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Lower Back Disc Injuries And What They Mean

When it comes to lower back pain that comes from disc injury, we hear lots of different terms like bulge, herniation, sciatica, degeneration, slipped and lots of other terms. When you have never had acute lower back pain/injury, these terms can be frightening to hear! Unfortunately all of these common names do nothing in the way of how we visualise these injuries, and language doesn’t help with how we think about these injuries which can harm our recovery. So let’s look at all the different disc injury types that we have!

Disc strains and sprains This occurs like any other soft tissue sprain/strain in the body. It happens when a sustained load or an excessive load is placed through the disc and creates pain. The pain comes from irritation of the outer part of the disc (annulus fibrosis) and causes inflammation. These injury types don’t show up on scanning, and good news just like a muscle strain resolve very quickly.

Protruded discs These are also called “herniated, slipped, prolapsed, extruded”. What has happened in this situation is that the middle portion of the disc (nucleus pulposus) protrudes out of a small section of the tough outer part of the disc (annulus fibrosis) createing a bulging section of the disc. Now what is important here is that the whole disc “HAS NOT MOVED.” The term slipped disc is quite misleading as in fact, it can’t move. Discs are tightly held in place by ligaments, muscles, bones and the endplates of the discs that anchor them to the bones. They ain’t going anywhere! Sometimes discs that have protruded can create referred pain down the leg, and can alter nerve function (numbness, pins and needles), and this is either by inflammation from the disc irritating the nerve, or the bulge is touching the nerve causing altered nerve function. Again, this shouldn’t cause panic as disc protrusions actually recede on their own with time, and usually we don’t need any invasive procedures or surgery to recover from these injuries. Remain active and get help from a health professional and you will be ok!

Sciatica “Sciatica” is nerve pain caused by irritation of the sciatic nerve, and a common cause is from disc protrusion. In normal movement the spinal nerves have room to glide and slide up and down inside the spinal column, however a disc bulge can inhibit this movement and create referred pain into the legs along with numbness, tingling and pins and needles.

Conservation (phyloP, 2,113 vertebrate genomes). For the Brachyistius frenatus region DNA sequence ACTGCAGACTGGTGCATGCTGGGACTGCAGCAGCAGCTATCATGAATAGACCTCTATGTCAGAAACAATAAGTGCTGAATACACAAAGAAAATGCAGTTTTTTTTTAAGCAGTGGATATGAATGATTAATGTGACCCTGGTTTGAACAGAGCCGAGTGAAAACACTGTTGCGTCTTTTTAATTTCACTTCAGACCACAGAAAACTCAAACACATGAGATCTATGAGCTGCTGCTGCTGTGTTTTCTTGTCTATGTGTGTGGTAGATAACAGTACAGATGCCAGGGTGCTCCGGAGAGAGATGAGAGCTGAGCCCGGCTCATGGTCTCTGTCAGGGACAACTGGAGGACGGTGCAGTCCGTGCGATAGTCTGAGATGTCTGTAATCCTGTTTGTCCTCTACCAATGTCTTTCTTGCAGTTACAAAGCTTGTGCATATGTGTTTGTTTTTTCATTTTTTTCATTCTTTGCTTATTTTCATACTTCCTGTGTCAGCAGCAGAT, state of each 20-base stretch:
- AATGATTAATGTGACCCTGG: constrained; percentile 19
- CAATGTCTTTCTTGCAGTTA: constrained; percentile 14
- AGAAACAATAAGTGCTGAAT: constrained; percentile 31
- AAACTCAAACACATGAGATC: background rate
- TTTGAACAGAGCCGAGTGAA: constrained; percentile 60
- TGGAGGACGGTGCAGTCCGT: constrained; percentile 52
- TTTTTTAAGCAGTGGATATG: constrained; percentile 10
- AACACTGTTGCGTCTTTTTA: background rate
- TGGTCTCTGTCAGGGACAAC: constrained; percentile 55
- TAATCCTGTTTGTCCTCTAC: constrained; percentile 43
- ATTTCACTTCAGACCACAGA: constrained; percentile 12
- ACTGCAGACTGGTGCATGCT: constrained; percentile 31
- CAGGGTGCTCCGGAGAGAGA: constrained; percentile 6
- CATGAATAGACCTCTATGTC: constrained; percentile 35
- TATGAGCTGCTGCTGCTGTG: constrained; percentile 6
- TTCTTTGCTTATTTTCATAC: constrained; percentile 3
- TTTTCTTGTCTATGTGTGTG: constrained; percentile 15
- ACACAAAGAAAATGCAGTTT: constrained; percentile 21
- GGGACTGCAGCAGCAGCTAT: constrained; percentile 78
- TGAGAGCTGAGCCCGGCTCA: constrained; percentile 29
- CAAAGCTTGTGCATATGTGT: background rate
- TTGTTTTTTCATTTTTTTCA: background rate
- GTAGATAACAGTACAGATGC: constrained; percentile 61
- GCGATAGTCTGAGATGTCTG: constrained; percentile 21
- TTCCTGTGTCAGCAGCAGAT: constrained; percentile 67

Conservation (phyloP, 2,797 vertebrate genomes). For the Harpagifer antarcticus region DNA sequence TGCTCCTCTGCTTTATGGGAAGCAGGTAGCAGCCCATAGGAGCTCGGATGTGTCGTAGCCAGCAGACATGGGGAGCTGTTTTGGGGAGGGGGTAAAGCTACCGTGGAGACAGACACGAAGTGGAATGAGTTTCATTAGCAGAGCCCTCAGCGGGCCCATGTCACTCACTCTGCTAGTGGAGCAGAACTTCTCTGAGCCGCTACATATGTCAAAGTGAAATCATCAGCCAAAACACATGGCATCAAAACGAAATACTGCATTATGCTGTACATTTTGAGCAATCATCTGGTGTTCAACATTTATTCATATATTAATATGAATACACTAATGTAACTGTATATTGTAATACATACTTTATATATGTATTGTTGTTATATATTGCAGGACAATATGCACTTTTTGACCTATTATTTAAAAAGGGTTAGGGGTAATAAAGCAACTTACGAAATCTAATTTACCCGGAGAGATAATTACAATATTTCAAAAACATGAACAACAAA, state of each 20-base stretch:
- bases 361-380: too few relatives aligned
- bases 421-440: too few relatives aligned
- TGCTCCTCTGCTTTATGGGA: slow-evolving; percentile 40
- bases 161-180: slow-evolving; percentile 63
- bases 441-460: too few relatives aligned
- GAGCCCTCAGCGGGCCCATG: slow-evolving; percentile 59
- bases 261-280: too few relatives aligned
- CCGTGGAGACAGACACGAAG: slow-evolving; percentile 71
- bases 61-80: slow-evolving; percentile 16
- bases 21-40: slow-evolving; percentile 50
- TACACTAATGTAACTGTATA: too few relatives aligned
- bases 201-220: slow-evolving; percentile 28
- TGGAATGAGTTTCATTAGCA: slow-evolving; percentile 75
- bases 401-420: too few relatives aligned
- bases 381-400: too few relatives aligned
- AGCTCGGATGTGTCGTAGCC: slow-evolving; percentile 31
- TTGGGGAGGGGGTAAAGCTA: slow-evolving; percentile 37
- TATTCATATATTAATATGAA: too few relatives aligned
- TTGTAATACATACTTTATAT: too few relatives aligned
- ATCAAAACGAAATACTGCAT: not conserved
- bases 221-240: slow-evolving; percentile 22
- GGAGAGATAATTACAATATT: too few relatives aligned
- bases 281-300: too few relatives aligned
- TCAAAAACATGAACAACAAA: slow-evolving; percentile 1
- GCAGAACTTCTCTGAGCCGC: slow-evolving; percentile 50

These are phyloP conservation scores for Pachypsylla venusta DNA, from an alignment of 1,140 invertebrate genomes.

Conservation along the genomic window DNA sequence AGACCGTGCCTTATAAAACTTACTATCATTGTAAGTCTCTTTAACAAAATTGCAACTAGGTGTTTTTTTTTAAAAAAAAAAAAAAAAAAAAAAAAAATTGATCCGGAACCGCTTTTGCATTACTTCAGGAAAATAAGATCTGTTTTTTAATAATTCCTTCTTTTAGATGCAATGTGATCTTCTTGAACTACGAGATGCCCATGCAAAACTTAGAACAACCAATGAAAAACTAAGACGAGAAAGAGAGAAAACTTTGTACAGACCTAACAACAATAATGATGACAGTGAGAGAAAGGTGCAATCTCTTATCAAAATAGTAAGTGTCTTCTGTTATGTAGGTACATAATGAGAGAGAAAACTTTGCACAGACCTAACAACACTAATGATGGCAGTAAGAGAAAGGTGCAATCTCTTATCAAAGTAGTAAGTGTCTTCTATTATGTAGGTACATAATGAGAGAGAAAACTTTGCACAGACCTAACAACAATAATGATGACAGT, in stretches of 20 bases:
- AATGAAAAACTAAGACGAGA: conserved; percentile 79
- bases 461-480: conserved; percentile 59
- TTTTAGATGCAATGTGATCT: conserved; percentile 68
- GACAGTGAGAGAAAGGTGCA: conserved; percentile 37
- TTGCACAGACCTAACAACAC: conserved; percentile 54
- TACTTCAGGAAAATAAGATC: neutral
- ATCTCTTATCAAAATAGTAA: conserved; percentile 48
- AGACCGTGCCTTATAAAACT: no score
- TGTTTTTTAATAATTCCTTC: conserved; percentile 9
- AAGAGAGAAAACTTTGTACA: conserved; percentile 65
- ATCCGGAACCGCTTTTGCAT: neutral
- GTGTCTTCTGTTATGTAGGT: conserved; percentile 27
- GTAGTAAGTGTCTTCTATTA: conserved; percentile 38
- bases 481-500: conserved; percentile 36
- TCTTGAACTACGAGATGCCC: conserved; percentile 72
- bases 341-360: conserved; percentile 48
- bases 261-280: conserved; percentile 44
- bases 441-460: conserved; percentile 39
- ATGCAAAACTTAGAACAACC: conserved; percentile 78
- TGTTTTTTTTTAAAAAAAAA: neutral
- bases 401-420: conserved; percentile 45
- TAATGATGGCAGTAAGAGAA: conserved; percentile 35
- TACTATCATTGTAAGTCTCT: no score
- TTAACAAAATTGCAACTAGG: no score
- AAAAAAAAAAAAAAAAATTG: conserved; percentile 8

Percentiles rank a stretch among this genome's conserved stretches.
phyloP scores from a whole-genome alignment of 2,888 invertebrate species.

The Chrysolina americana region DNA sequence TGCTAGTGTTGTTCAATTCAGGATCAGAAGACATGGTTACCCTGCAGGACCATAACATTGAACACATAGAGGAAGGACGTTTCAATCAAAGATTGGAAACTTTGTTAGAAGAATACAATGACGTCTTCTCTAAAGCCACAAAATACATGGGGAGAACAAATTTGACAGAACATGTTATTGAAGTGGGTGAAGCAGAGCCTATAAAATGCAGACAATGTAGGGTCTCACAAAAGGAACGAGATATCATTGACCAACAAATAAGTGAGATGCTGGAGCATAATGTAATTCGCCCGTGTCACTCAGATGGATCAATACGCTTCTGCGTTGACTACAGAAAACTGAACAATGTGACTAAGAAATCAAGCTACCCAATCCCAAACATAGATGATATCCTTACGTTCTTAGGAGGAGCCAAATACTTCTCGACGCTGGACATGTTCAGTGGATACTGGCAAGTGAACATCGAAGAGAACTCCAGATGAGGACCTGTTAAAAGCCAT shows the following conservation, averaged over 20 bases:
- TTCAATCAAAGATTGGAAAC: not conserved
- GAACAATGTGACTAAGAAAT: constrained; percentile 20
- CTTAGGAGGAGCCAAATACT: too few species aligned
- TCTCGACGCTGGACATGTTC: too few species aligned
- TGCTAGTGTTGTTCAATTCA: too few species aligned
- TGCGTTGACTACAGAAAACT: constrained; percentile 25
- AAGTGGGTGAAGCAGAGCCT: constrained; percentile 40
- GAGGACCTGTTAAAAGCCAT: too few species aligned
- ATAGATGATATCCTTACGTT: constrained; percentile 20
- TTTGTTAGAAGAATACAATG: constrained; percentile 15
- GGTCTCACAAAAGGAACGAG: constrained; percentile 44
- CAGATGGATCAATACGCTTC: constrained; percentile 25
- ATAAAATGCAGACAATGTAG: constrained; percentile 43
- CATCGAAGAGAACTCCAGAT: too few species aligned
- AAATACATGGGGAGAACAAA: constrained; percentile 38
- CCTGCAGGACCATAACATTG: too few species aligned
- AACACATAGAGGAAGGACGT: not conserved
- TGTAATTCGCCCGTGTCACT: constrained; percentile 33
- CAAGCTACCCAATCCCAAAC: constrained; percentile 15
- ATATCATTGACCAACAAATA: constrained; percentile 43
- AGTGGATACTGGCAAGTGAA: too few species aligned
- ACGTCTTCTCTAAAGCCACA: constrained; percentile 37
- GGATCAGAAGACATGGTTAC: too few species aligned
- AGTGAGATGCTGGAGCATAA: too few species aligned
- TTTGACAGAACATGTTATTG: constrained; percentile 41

Sciatica is where the pain radiates from the spine, into the buttock, back of the thigh, back of the leg and into the sole of the foot. If you don’t have these symptoms, it isn’t sciatica. Because this is a side effect of a disc bulge normally, it will recover with time as the bulge heals and pressure and irritation is taken off the nerve.

Degenerative Disc Disease As we age we have normal changes to our connective tissue, and discs are connective tissue. When we are children our discs are plump, fluid filled and well hydrated. As we age we have normal load placed through the discs, along with friction from the bones of the spine which makes them become thin and hard in comparison by the time we reach our 60’s. This is probably one of the most common causes of back pain in the elderly, often from periods of prolonged bending and sitting. Again regular movement and exercise is the best remedy for this.

So what does this all mean? You will be ok!! I promise.There have been numerous studies into all of these injuries and the findings for best management is keeping as active as you can, and getting plenty of exercise for long term risk reduction. Adding physical therapy to your recovery regime will be beneficial, and I can offer much help with pain relief using remedial massage, manipulation, joint mobilisation, spinal decompresssion and soft tissue massage.

Just remember if you are in pain, you are safe to continue being active and moving around.

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